Apr 142010
Authors: Wade McManus

Our Founding Fathers were well aware of the threat of government tyranny and constructed our Constitution to protect the American people.

They urged, when ruled by a tyrannical dictatorship, the American people have an obligation to rise against their government in the name of freedom. The result of such a conviction is the Second Amendment that states:

“A well regulated Militia, being necessary to the security of a free State, the right of the people to keep and bear Arms shall not be infringed.”

Organizations have sprung up around the country that believe this phrase not only protects the right to bear arms but also to wage war. Extremist militia groups like the Hutaree, Arizona Viper Militia and the North American Militia are growing in both number and membership levels.

The Southern Poverty Law Center estimates there are more than 900 organizations nationally. Their threats of violence are inching closer and closer to becoming reality. These self-proclaimed “patriots” are calling for the second American Revolution.

Indeed, their rhetoric sounds heroic and patriotic. Who opposes restoring freedom and justice to the American people? But don’t be fooled. These fringe groups are misguided.

The anger fueling these groups stems far and wide. Some believe our nation has abandoned its Christian values, calling themselves “Christian Warriors.”

Other groups believe our nation’s government has been hijacked by a vicious socialist dictator. And others just want to play G.I. Joe and wield their weapons.
Many of these militia groups have ties to radical supremacy groups and are blind to the fact that our nation’s intent is to respect and protect all citizens practicing religion of their choice.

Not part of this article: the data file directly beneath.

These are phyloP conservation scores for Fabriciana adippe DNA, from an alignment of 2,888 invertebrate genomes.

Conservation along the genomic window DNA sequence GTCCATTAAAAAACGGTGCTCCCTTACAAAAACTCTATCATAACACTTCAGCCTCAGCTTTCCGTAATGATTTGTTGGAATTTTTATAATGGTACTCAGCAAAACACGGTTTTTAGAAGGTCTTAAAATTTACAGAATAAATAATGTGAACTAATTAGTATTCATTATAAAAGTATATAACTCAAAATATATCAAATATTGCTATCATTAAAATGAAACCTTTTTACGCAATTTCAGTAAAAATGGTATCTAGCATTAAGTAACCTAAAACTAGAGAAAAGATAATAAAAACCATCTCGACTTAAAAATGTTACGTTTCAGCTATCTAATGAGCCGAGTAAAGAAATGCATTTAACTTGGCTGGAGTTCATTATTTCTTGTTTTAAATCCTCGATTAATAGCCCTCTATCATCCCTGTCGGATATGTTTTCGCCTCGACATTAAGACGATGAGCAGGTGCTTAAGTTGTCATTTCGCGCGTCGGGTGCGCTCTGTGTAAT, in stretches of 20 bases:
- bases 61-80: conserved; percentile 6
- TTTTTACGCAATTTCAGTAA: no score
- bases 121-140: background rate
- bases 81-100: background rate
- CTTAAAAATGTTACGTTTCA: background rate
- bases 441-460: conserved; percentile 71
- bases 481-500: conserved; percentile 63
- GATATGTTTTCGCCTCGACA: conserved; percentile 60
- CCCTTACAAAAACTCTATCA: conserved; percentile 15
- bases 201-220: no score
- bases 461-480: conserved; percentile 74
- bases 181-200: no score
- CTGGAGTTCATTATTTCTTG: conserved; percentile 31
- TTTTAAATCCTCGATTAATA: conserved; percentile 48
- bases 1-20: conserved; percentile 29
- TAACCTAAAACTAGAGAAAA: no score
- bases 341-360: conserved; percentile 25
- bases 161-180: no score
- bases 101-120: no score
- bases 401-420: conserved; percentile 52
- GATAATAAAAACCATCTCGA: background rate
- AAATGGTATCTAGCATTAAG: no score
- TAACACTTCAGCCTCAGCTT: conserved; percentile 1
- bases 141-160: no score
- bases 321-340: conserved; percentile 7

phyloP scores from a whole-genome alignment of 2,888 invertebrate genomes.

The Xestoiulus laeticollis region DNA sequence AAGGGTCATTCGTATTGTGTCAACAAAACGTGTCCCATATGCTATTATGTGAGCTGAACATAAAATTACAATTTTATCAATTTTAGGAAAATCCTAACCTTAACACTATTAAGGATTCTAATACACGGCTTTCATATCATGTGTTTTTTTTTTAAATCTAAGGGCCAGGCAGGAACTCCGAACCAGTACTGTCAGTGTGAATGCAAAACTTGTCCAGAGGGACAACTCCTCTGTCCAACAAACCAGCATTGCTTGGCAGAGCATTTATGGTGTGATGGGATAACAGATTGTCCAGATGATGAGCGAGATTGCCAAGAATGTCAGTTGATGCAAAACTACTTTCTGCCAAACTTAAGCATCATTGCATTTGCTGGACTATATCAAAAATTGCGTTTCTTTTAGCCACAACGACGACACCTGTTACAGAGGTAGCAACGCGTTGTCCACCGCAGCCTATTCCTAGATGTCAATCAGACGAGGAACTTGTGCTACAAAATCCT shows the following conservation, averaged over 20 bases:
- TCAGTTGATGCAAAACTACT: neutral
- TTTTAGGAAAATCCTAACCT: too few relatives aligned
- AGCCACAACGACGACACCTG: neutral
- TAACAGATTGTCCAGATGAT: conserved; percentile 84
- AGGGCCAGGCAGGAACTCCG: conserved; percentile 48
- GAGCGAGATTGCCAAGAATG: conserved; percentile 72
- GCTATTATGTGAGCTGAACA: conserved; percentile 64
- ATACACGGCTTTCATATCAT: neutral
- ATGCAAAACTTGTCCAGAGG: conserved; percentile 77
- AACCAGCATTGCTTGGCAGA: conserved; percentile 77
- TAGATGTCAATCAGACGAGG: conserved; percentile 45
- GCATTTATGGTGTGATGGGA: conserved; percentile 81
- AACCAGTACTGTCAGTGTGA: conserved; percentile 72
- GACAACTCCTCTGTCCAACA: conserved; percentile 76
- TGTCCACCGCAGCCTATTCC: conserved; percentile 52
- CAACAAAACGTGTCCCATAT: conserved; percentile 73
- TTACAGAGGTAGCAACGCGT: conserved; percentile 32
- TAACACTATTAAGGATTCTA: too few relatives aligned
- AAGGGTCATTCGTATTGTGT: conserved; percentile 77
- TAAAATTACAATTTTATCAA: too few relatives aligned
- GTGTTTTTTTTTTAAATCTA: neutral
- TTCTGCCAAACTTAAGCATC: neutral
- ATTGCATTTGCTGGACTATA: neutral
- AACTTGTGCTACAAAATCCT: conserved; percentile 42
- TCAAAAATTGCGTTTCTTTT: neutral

They believe this is a Christian nation and would like this belief enforced.

They throw tantrums to invoke fear of an Obama dictatorship and a Congress full of tyrannical politicians. Yet they forget that we elected them in free elections, somehow connecting the desire to create a healthy populace with that of a complete governmental takeover of our lives.

They feel picked on.

Militia groups are responsible for periodic violence, but their training has mostly taken them in another direction. They surely know they don’t have a shot at a successful revolution. So instead, they have mostly resulted to vandalism and death threats.

Occasionally, individual anti-government extremists have resorted to committing serious crimes of terror and violence.

But, like cowards, they use explosives on unsuspecting victims, threatening the lives of innocent civilians. These are not the acts of a popular revolution, but acts of insanity driven by fear and despair.

So is it time for a real popular revolution?

Maybe so, but I would not trade a tyrannical Washington D.C. for a bunch of crazies who believe Jesus demands the violent takeover to restore “Christian” values in our nation.

I wouldn’t trade freely elected officials for paramilitary groups bent on violence.

These aren’t the people we want running our country or making decisions for you and me. And these aren’t the revolutionaries who would give the sovereignty back to the people after defeating tyranny.

If they were true patriots interested in the wellbeing of our great nation they would drop their guns and ammo and pick up signs of protest. They would recruit followers not for war, but to remove the tyrannical politicians at the voting booths.

If the calls for a revolution are sincere, these people are clearly insane. It can only beg one question: You and what army?

The reality of the matter is that, even if we were all to agree to revolt, the task would be daunting if not impossible. All the anger, hunting rifles and homemade explosives are not enough to overthrow the leading military power of the world.

Talks of revolution are a pipe dream, and when we wake up, it will be to reckless and scattered acts of misguided violence.

Wade McManus is a senior political science major. His column appears Thursdays in the Collegian. Letters and feedback can be sent to letters@collegian.com.

 Posted by at 4:42 pm

Sorry, the comment form is closed at this time.